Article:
Bill Bludger — My Oath! [poem, 24 September 1899]

[Editor: A poem about the leader of a street gang. Published in The West Australian Sunday Times, 24 September 1899.]

Bill Bludger — My Oath!

Bill Bludger was the gamest bloke
That ever donned a mitten,
And though ’twas said in Waterloo
He’d flattened out a Chow or two,
He wouldn’t harm a kitten —
My oath!

Though harmless, he was full of fun,
And oft when he had leisure,
He’d wing his kliner with a sock,
The toe of which contained some rock,
He was so fond of pleasure —
My oath!

One day when out upon parade,
Providing Push employment,
Bill stretched a copper out for dead
By banging bottles on his head;
This gave them great enjoyment —
My oath!

Bill’s push dealt stoush out to a man
In Ultimo one Sunday;
A gang of crafty, clever traps
Went round and gathered up the scraps —
Sic transit gloria mundi!
My oath!

In Bathurst-street the other night,
This mob of mirthful creatures,
Because Bill said it would be best,
All jumped upon an old man’s chest,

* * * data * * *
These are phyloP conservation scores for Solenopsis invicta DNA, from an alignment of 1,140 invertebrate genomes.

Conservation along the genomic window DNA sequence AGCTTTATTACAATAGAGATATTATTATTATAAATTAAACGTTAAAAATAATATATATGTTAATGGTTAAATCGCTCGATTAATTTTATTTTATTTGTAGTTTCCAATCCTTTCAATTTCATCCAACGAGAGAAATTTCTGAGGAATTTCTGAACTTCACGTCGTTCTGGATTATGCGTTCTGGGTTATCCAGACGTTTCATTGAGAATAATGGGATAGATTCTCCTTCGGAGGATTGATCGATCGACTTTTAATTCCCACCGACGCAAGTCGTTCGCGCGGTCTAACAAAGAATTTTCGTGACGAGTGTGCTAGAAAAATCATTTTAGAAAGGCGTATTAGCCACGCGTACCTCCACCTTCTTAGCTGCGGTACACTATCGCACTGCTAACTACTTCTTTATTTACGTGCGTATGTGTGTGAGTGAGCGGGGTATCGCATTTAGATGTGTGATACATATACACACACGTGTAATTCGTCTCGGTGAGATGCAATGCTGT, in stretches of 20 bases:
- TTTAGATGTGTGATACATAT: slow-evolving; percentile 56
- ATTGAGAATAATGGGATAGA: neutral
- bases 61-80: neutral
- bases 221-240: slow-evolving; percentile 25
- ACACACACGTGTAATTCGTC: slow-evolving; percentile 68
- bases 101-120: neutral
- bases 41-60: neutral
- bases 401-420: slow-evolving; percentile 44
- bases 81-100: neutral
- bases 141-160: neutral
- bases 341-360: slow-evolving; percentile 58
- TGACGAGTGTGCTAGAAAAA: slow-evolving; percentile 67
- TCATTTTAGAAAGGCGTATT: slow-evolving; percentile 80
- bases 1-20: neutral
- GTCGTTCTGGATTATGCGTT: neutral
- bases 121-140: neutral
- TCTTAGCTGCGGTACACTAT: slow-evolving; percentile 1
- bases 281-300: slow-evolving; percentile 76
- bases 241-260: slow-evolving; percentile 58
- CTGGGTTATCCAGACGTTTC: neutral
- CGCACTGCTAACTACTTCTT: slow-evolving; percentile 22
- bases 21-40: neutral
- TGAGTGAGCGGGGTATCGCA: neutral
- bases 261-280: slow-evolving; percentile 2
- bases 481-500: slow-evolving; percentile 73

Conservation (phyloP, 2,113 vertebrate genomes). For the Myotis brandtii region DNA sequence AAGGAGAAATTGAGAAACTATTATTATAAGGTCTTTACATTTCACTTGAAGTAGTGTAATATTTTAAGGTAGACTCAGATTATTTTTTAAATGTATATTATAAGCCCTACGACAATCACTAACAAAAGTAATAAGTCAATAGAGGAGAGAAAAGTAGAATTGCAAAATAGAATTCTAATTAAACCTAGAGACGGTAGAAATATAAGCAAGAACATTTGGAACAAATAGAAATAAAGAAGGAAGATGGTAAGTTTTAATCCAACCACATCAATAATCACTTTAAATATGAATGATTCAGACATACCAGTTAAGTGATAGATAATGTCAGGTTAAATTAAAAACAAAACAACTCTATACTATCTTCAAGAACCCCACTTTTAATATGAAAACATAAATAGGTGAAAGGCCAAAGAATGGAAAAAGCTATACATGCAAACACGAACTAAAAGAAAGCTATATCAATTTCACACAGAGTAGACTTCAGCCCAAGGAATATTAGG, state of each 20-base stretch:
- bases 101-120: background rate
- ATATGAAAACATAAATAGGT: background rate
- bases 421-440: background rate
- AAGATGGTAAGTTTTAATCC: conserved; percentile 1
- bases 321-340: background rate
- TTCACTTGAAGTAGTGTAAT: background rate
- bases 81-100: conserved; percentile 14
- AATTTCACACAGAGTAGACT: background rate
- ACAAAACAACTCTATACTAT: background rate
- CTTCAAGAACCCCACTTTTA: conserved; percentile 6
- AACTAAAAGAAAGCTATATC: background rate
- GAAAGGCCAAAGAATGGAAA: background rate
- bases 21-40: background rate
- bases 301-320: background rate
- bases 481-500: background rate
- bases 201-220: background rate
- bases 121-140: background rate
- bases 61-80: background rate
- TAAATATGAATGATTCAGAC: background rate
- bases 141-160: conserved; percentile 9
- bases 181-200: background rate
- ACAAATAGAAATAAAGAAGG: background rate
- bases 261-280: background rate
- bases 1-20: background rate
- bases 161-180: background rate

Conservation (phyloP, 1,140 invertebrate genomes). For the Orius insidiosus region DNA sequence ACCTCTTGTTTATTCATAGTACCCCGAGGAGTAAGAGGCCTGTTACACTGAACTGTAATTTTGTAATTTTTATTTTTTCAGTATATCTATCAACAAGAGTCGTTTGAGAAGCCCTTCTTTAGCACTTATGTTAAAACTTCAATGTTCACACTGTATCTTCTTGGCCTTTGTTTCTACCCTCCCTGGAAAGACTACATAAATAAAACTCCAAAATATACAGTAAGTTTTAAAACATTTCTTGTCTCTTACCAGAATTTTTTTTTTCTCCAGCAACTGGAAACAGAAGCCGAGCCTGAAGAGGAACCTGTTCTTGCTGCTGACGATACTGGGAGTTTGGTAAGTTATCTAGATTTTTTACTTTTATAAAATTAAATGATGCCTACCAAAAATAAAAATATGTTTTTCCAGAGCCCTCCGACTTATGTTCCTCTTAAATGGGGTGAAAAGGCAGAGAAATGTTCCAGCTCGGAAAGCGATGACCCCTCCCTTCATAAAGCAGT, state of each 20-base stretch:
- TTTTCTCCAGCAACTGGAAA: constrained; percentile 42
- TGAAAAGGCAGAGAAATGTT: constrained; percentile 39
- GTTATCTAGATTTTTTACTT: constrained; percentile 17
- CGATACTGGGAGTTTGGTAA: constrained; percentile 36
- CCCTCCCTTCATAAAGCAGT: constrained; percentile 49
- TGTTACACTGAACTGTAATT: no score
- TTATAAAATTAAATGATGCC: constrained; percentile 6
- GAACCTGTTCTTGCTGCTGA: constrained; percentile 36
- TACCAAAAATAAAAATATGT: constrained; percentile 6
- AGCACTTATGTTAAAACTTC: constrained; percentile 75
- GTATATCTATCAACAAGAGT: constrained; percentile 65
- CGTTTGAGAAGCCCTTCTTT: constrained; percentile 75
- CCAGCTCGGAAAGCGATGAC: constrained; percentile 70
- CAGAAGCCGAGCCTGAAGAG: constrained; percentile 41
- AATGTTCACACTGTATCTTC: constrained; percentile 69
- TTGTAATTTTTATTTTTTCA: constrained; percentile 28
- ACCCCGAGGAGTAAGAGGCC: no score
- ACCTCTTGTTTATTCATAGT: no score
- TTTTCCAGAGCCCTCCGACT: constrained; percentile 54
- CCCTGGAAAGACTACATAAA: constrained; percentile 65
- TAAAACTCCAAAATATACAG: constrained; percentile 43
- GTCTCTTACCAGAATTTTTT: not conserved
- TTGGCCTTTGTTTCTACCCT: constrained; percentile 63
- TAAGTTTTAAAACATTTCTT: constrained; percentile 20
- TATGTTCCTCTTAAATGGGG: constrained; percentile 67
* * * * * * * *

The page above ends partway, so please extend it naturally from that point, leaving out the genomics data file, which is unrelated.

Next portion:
And then they spoilt his features —
My oath!

Bill’s cobber then proposed a joke,
And none of them objecting,
They took an iron bar and cut
A big hole in his sinciput —
The tecs. are still detecting —
My oath!

And this is why I will maintain,
Nor care for those who differ,
There’s none could kick like Bludger Bill
Whene’er the push went out to kill,
He was a dead game biffer —
My oath!

— “The Warrigal,” in Sydney “Truth.”



Source:
The West Australian Sunday Times (Perth, WA), 24 September 1899, p. 7

Editor’s notes:
biffer = fighter (from “biff”, to hit or punch)

bludger = someone who avoids work; a scrounger; someone who is lazy; in modern times, the term is especially used in the phrase “dole bludger”, to refer to someone who receives unemployment benefits (“the dole”), but who has no intention of getting a job

Chow = a Chinese person (may also refer to something that is Chinese in origin or style, e.g. a “Chow restaurant”)

copper = (commonly abbreviated as “cop”) policeman

kliner = (also spelt “cliner” or “clyner”) a young woman

push = street gang

sic transit gloria mundi = (Latin) “thus passes the glory of the world” (sometimes rendered as “worldly things are fleeting”)

sinciput = the upper half of the skull, including the forehead and the crown; the forehead

stoush = fight, brawl (stoush may also mean to hit or punch)

tec = detective

trap = policeman

Ultimo = a suburb, located south of the Sydney central business district, New South Wales

Waterloo = a suburb, located south of the Sydney central business district, New South Wales

wing = to hit or wound someone, especially on the arm

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